Not many years ago, the parents of a child diagnosed with leukemia would likely be told to make the most of their short time together. The interval from playground to cemetery was as little as 90 days. Today, thanks to advanced therapies, those parents might be told to start saving for college.
Put aside for a moment the priceless gift that survival is to the family. Consider only the cold economic fact that the child will grow up and contribute to the national economy in myriad ways through decades of employment. Not a bad return on the investment in basic science that made lifesaving drugs for leukemia and many other diseases possible.
Friday morning in Washington, a town not known these days for widespread consensus, a remarkable gathering of leaders begins a weekend of events devoted to a single proposition: Science matters. The senior leadership of the U.S. Senate and House (from both parties) is joining more than 1,000 scientists, medical researchers, university presidents, Nobel laureates, corporate CEOs, cabinet secretaries, philanthropists, presidential advisers and patient advocates. "A Celebration of Science" will do more than honor the past. Participants will be developing specific nonpartisan proposals designed to help strengthen future American science.
Unfortunately, the government doesn't always see the full benefit in funding science. No matter how wondrous the drug, no matter how many lives it saves, enhances, lengthens or makes more productive, the development costs supported by federal grants fall only into the expense column when scored by the Office of Management and Budget or the Congressional Budget Office.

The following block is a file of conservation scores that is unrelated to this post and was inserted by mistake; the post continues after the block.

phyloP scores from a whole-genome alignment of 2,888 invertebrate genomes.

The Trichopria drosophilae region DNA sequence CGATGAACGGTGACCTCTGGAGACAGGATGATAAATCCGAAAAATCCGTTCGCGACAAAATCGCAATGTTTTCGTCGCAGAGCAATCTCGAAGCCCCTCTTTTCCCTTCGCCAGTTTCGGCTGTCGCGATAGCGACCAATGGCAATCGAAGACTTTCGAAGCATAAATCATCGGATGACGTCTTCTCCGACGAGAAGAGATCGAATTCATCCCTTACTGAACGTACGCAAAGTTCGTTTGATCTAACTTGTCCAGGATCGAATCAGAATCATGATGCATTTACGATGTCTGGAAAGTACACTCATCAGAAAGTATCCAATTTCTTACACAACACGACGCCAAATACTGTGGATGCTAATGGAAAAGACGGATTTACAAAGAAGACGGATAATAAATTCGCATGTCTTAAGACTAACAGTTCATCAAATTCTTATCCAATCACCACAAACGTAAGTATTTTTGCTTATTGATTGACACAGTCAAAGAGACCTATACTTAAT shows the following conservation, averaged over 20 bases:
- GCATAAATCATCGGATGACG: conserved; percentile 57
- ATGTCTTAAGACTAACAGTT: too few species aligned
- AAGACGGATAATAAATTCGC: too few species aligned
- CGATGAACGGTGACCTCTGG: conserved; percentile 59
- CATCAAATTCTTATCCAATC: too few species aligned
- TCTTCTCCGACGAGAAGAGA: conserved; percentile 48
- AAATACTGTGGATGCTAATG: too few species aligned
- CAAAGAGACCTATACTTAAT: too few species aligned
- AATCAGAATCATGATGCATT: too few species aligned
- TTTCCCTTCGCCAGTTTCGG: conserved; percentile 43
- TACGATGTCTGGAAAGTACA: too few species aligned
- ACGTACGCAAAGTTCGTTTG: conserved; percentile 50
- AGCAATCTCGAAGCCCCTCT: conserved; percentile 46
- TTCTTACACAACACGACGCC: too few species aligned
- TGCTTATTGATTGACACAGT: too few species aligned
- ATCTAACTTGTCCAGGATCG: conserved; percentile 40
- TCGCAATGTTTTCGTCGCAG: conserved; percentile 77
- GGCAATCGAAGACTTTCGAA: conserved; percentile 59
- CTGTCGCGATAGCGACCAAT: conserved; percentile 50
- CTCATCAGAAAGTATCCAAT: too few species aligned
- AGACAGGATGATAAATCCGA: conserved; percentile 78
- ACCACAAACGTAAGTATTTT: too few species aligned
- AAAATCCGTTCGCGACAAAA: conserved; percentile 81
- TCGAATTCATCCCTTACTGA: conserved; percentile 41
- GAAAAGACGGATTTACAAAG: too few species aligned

Yet scientific breakthroughs, combined with public-health advances, underlie what is arguably the greatest accomplishment in human history: World-wide average life expectancy has more than doubled since 1900. This has fostered major social benefits and economic growth in this country and many others. Consider East Asia, where life expectancy went to about 70 from 39 over the past half century. As Eli Lilly CEO John Lechleiter told this newspaper last year, that might go a long way toward explaining the Asian economic boom.
The United States science ecosystem—defined by collaborations among public agencies, for-profit companies, nonprofit organizations and academic research centers—still leads the world and provides benefits to every nation. But there's no guarantee that will always be the case. Science magazine reported earlier this year that China already surpasses us in gene-sequencing capacity. Meanwhile, a 2012 National Research Council report said that American research universities "face critical threats and challenges that may seriously erode their quality." These include financial pressures and increased international competition—two of many concerns behind this weekend's science initiative.
Much of the work over the next three days will focus on the biological sciences and their capacity to deal with major global issues. In addition to addressing the enormous human and economic toll of disease, the biological sciences also promise to help solve many seemingly intractable global issues—lack of access to abundant food and clean water, the defense against pandemics and bioterrorism, reliable energy supplies and environmental sustainability. Each of these issues profoundly affects economic growth.
Can we afford to invest in bioscience? Don't we have a budget crisis that's about to drive us off a fiscal cliff? We do, and we must deal with that through the political process. But there is an important role for government in fostering basic science, which not only saves lives but also improves quality of life. Bioscience in particular provides sustained long-term benefits through job creation, increased productivity, lower health-care costs, longer working lives, process efficiencies and cheaper energy.